Marketers Wake Up: It's Time to Hone Your Collaboration Skills. By Ritesh Gupta Thursday, 15th May 2014
Thinking of your e-commerce strategy as a bit like a fashionable hairdo may sound offbeat but it may not be a bad idea;
A hairstyle worthy of the catwalks may look great in February but be so last-month by the end of May. So it is in the rapidly changing world of e-commerce, where you need to regularly revisit the look-and-feel of your digital assets to ensure customers stay engaged and relevant. In the travel industry this means responding quickly to new developments and opportunities like data-driven analytical intelligence.
But while regular monitoring, spotting areas for improvement and execution of new ideas are all fine, collaboration delivers the best results. As Barbara Pezzi, director analytics and search optimisation at Fairmont Raffles Hotels International, points out, it is important for travel companies to embrace a culture that supports testing and authorises the testing team to make decisions. Marketers, she says, tend to detest new propositions from the analytics/optimisation team that contradict the chosen creative strategy, but this can prove to be a damp-squib in the quest to improve product offerings.
Instead all departments should be working together closely.
It’s important for travel companies to embrace a culture that supports testing and authorises the testing team to make decisions
The good news, says Matthew Harris, executive general manager for Europe, Middle East and the Americas at Wotif.com, is that being 100% online gives OTA’s an advantage. One of the big merits is the real-time availability of data, which can really help to define future product development.
What’s more, a cloud-based infrastructure allows for a speedier testing and release strategy which, says Harris, “gives OTAs the ability to test new theories and features to an exact percentage of users in beta, so as not to risk any anomalies in numbers”.
Now let’s take a look at some of the approaches being taken and where there is still room for improvement:
1. Evaluating every digital interaction
Travel e-commerce sites proactively monitor issues like site visits and revenue generation. They also look at in-page analytics to assess levels of abandonment and where and why that is happening. Once chinks are identified, then new tactics are worked out.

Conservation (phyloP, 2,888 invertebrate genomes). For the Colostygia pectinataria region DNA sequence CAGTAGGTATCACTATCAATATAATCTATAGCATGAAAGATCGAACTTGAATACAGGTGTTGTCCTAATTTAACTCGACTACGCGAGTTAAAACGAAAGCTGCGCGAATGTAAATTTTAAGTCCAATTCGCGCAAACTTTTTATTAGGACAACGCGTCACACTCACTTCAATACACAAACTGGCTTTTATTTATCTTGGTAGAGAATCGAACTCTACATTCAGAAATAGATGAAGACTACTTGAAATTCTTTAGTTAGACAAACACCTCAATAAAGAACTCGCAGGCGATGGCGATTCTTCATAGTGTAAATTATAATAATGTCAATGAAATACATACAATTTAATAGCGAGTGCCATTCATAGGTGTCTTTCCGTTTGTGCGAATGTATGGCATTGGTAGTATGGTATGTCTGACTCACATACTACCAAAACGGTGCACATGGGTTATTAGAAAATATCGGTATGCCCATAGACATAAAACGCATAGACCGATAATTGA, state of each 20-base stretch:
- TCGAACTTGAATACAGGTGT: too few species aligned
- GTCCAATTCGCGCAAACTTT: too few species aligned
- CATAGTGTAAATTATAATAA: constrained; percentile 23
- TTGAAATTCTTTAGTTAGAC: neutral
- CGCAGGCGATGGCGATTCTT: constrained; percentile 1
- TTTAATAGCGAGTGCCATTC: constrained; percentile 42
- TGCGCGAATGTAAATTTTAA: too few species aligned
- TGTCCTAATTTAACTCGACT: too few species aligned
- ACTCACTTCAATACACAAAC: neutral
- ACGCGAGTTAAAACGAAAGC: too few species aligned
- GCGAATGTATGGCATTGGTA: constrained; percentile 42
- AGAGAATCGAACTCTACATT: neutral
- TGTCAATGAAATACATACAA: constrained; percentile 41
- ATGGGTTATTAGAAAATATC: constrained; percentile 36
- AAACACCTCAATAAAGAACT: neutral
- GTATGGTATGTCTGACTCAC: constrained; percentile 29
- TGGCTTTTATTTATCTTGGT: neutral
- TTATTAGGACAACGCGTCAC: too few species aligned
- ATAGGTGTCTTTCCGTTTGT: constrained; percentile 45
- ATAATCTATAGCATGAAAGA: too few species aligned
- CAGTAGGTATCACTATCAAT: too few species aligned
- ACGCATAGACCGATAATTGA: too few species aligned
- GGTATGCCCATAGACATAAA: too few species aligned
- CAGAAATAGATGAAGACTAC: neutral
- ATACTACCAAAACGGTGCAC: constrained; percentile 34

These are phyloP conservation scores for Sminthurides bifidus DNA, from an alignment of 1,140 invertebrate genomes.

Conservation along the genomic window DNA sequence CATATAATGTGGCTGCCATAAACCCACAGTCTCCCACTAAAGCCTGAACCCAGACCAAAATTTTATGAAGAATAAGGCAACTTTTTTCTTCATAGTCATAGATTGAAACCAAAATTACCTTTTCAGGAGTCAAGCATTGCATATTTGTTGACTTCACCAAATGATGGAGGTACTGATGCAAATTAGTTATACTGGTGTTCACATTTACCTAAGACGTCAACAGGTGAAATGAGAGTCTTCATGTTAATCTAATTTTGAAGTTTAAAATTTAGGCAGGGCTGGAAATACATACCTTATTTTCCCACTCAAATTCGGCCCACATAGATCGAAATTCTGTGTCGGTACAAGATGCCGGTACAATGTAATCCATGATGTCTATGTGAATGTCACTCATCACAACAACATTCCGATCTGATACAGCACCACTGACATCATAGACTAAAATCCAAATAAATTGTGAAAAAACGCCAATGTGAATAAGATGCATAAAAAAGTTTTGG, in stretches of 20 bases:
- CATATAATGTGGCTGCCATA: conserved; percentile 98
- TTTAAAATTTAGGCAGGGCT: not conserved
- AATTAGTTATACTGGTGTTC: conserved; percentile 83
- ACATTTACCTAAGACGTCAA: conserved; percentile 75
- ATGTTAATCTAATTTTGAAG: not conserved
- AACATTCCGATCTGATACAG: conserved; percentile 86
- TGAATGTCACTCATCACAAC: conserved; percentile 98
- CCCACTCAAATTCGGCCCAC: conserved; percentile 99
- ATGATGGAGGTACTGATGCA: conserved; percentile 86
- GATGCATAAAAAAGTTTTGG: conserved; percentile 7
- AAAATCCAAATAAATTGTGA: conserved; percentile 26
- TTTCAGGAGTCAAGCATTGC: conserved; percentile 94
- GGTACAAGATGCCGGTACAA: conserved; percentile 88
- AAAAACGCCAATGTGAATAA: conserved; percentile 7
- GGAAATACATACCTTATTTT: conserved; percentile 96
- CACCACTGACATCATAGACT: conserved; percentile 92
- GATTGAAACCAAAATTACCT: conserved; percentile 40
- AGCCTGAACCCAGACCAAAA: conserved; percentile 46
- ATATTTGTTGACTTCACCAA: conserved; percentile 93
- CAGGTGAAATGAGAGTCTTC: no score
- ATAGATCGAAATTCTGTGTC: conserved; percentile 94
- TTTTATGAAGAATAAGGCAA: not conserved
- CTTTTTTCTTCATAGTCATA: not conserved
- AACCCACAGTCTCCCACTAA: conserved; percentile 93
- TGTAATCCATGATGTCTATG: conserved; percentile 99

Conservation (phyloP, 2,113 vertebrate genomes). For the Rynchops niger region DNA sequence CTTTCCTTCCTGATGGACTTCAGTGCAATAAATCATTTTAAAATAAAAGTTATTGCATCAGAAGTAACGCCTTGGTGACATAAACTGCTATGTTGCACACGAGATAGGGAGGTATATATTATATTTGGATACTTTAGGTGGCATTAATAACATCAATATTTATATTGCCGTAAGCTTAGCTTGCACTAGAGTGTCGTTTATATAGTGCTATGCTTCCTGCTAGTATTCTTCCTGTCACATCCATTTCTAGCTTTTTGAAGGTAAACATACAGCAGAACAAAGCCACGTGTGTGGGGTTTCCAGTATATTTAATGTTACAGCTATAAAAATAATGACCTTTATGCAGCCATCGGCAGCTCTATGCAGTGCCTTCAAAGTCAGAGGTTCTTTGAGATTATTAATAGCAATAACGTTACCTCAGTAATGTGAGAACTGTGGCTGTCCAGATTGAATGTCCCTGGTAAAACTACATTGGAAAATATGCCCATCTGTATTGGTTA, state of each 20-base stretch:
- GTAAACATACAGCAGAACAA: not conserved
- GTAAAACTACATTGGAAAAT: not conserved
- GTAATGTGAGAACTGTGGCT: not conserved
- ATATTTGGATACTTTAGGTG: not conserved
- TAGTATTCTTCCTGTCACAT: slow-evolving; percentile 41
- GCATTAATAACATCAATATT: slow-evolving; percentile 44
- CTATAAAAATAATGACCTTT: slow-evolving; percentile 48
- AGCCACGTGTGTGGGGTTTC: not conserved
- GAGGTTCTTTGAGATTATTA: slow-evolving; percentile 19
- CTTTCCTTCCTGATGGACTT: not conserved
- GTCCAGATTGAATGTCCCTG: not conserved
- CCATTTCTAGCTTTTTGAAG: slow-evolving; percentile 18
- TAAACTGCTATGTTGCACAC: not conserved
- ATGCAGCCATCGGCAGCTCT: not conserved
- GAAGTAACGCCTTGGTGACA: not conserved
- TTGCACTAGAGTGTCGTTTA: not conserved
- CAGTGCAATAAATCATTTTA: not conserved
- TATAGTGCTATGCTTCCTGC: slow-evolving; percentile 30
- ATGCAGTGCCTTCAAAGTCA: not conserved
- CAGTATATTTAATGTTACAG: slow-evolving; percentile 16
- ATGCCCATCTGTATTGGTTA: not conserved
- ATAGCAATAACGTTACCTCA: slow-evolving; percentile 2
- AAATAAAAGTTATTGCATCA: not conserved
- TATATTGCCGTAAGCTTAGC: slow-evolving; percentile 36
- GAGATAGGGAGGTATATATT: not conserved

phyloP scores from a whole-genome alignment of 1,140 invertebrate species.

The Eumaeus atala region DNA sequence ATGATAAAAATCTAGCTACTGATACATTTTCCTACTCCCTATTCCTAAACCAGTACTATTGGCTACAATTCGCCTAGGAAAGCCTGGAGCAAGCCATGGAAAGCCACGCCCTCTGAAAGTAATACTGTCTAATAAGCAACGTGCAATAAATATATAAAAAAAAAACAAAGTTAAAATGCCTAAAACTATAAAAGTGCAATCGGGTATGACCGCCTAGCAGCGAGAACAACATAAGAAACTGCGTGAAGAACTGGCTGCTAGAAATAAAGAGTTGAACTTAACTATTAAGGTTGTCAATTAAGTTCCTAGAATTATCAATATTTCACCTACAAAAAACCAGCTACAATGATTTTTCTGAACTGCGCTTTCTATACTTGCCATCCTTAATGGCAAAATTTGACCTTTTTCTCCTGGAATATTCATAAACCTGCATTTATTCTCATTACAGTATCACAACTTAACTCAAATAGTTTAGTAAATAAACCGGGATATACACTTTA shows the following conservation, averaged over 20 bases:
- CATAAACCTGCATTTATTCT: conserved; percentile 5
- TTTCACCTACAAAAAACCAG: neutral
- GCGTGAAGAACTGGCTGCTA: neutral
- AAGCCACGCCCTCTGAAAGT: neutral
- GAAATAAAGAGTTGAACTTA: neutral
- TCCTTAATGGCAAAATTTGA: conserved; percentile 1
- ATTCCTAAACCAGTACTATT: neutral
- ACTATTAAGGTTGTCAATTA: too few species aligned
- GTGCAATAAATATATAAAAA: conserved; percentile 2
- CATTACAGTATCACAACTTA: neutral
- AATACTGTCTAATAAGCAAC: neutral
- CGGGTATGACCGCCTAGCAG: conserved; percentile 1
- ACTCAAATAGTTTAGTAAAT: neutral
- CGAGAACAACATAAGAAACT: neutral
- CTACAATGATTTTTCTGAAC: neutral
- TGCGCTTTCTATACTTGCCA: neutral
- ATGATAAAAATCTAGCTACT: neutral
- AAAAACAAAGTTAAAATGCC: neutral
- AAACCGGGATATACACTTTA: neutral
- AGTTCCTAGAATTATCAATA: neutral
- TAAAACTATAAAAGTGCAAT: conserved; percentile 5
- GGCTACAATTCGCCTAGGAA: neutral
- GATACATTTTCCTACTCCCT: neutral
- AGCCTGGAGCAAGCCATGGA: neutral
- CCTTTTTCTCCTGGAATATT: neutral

A/B or multivariate testing helps to make regular comparisons of different site layouts, and finalise the right combination of content and graphics to drive revenue. So assessment of different internet browsers, device compatibility, usability and navigation testing, performance testing and so on all contribute to evaluating what impacts the conversion rate and average order booking value.
“We try to gauge and understand what the user commonly looks for on our website or across our five apps [downloaded 2.5 million times],” says Saurabh Srivastava, VP marketing and product strategy, ixigo. “Whether it is through use of heatmaps or through click interactions we capture all possible interactions of users.”
The aim is to optimise the customer experience, helping a user to take a decision as quickly as possible.
2. Embracing popular web trends
It is important for the travel industry to keep tabs on how content is being consumed on the web or via mobile apps. Top social networking sites and mobile apps often light the way and online travel companies adapt their offerings accordingly.
For instance, the team at ixigo is working on an intelligent model whereby the most searched information by a particular user will be used to customise the content of the site to suit his or her needs.
The aim here is to ensure that relevant topics/services/products naturally surface when the user next visits the website, a bit like how Facebook suggests pages and friends.
3. Developing exciting new products
OTAs are looking to be more flexible during various stages of a user’s journey. Dynamic packages may have been around a while but there is room for improvement. According to Harris, packages are even more dynamic now. Users are being given highly customised options; it’s no longer simply an option of three-to-five-to-seven nights at this hotel with this flight. “We have a package engine as do most now, where you can design your own combination exactly as you like and the price adjusts accordingly,” he says.
Expedia is another travel intemerdiary that hasn’t been shy to experiment with new ideas and to embrace a ‘fail-fast’ culture. In fact, it has been working on improving its technology to understand the intent of the users as they type keywords into search. Indeed, the days of simple text matching with the travel database and presenting straightforward travel options are over. Today search technology needs to understand relatively complex sentences that may not involve proper nouns.
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